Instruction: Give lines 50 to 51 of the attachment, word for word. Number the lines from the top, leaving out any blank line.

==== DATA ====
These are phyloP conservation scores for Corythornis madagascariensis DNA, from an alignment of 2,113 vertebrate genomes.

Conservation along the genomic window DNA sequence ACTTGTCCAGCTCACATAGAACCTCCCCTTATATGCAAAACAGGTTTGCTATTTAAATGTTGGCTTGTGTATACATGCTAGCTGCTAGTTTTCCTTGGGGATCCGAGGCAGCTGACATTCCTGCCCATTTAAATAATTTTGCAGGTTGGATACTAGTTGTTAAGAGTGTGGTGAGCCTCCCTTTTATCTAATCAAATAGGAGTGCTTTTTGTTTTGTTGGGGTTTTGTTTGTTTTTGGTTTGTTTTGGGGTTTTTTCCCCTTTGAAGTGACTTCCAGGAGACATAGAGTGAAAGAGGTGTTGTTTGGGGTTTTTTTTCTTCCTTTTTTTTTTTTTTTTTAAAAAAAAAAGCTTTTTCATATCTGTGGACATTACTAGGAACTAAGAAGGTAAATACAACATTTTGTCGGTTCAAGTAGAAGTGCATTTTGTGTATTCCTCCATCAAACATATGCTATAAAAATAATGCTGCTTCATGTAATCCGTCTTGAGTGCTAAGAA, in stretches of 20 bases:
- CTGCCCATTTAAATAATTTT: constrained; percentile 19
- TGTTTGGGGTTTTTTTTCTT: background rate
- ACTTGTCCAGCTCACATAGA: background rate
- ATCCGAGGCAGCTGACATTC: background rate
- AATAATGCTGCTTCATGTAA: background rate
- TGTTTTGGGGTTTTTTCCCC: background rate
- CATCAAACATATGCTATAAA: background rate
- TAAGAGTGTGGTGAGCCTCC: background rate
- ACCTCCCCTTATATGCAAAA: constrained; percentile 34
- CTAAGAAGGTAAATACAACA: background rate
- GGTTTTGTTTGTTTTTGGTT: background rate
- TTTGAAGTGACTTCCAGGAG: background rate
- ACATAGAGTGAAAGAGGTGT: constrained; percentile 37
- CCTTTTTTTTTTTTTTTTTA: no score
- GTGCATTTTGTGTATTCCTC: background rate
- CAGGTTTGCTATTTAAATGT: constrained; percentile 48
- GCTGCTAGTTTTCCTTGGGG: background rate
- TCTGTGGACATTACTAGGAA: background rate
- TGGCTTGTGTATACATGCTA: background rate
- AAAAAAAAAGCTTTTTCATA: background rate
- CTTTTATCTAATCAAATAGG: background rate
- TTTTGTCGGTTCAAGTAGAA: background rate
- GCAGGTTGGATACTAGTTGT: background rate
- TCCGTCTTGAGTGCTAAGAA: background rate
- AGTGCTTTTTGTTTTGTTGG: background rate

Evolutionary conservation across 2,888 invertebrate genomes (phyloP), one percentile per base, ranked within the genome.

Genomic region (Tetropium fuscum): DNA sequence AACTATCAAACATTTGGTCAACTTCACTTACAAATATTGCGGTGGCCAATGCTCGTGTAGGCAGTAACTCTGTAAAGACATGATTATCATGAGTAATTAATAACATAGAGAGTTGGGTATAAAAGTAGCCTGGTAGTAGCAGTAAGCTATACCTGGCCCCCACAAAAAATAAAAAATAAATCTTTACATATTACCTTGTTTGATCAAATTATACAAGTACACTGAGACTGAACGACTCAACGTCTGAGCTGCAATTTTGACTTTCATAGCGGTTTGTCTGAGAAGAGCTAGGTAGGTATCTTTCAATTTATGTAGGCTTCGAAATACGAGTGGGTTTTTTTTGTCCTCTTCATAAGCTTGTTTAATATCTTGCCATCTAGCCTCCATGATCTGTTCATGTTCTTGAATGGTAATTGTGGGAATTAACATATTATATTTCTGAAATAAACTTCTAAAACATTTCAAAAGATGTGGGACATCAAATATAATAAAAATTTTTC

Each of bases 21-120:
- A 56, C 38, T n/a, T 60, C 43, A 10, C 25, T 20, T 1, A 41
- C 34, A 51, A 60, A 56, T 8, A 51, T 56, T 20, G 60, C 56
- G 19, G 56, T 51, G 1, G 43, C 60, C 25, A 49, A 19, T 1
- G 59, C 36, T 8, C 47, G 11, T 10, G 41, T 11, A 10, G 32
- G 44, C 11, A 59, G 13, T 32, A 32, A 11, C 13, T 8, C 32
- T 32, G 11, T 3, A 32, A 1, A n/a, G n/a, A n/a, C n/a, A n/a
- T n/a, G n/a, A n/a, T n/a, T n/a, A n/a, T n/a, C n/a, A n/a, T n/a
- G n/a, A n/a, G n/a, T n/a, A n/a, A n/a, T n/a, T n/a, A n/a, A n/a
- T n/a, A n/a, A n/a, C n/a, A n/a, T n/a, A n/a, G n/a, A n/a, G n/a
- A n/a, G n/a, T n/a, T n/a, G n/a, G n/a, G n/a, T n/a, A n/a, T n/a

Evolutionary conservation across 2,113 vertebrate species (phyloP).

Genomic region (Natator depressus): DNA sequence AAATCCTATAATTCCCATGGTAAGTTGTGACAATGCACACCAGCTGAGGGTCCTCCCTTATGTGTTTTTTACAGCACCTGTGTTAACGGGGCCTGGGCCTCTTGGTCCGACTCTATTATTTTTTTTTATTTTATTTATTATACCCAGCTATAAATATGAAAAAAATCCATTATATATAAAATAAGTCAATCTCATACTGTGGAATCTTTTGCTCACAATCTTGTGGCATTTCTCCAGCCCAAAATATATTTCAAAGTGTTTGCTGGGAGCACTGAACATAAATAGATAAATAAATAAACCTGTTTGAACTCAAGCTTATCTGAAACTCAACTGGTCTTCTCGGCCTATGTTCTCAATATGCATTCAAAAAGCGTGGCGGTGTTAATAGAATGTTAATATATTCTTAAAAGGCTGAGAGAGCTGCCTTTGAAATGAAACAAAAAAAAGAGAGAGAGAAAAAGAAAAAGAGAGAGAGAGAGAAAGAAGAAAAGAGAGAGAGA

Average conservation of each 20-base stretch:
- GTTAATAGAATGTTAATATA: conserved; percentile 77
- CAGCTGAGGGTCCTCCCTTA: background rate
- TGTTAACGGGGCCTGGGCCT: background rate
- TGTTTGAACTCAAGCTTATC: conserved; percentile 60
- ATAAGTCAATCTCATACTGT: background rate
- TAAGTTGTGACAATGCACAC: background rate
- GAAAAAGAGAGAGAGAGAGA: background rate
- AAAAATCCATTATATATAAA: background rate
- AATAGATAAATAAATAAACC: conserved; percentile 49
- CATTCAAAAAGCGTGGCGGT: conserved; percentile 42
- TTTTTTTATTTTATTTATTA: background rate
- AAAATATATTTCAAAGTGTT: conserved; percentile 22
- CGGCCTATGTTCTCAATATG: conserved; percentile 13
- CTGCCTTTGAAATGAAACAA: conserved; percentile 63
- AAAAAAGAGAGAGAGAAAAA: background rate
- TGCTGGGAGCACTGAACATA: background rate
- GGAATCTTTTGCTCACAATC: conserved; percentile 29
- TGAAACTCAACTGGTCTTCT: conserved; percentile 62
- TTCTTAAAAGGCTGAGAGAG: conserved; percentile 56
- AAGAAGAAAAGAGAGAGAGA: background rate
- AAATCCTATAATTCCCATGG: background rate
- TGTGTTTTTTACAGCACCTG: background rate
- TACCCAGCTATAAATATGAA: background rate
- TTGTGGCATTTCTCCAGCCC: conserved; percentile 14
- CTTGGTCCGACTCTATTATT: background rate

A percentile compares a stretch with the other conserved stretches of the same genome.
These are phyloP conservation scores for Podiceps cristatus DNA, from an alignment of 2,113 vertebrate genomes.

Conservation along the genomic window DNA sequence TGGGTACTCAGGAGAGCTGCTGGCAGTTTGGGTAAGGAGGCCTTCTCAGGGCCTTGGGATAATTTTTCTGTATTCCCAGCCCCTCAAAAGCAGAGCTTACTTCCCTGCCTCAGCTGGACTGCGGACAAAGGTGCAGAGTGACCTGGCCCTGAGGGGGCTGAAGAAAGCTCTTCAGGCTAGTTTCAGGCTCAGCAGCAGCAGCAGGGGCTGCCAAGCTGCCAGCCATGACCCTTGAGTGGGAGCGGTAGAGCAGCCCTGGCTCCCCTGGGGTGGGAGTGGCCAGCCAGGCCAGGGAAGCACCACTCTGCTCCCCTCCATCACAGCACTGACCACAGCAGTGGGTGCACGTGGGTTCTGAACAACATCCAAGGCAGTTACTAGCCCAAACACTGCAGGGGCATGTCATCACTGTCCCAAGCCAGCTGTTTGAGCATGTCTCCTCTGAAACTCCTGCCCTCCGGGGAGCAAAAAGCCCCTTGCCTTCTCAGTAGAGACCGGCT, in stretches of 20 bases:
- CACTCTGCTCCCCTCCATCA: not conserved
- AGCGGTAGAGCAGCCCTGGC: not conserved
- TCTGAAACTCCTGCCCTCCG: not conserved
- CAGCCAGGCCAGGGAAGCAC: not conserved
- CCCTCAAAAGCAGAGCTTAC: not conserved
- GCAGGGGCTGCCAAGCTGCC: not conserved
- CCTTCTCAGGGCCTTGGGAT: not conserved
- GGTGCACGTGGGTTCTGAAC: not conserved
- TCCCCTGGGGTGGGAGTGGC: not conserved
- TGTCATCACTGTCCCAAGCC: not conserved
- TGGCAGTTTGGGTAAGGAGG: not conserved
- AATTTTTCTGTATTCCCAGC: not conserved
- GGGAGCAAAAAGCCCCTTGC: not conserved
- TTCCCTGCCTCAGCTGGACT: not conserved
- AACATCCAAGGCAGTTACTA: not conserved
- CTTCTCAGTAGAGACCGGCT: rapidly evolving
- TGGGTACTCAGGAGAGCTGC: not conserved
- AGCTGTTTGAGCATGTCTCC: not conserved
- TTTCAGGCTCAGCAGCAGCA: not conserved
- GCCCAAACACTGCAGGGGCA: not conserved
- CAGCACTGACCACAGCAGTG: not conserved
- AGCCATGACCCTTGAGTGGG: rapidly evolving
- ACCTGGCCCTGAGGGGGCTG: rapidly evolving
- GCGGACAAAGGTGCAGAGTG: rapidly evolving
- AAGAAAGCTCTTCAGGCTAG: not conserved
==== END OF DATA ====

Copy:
- GAAAAAGAGAGAGAGAGAGA: background rate
- AAAAATCCATTATATATAAA: background rate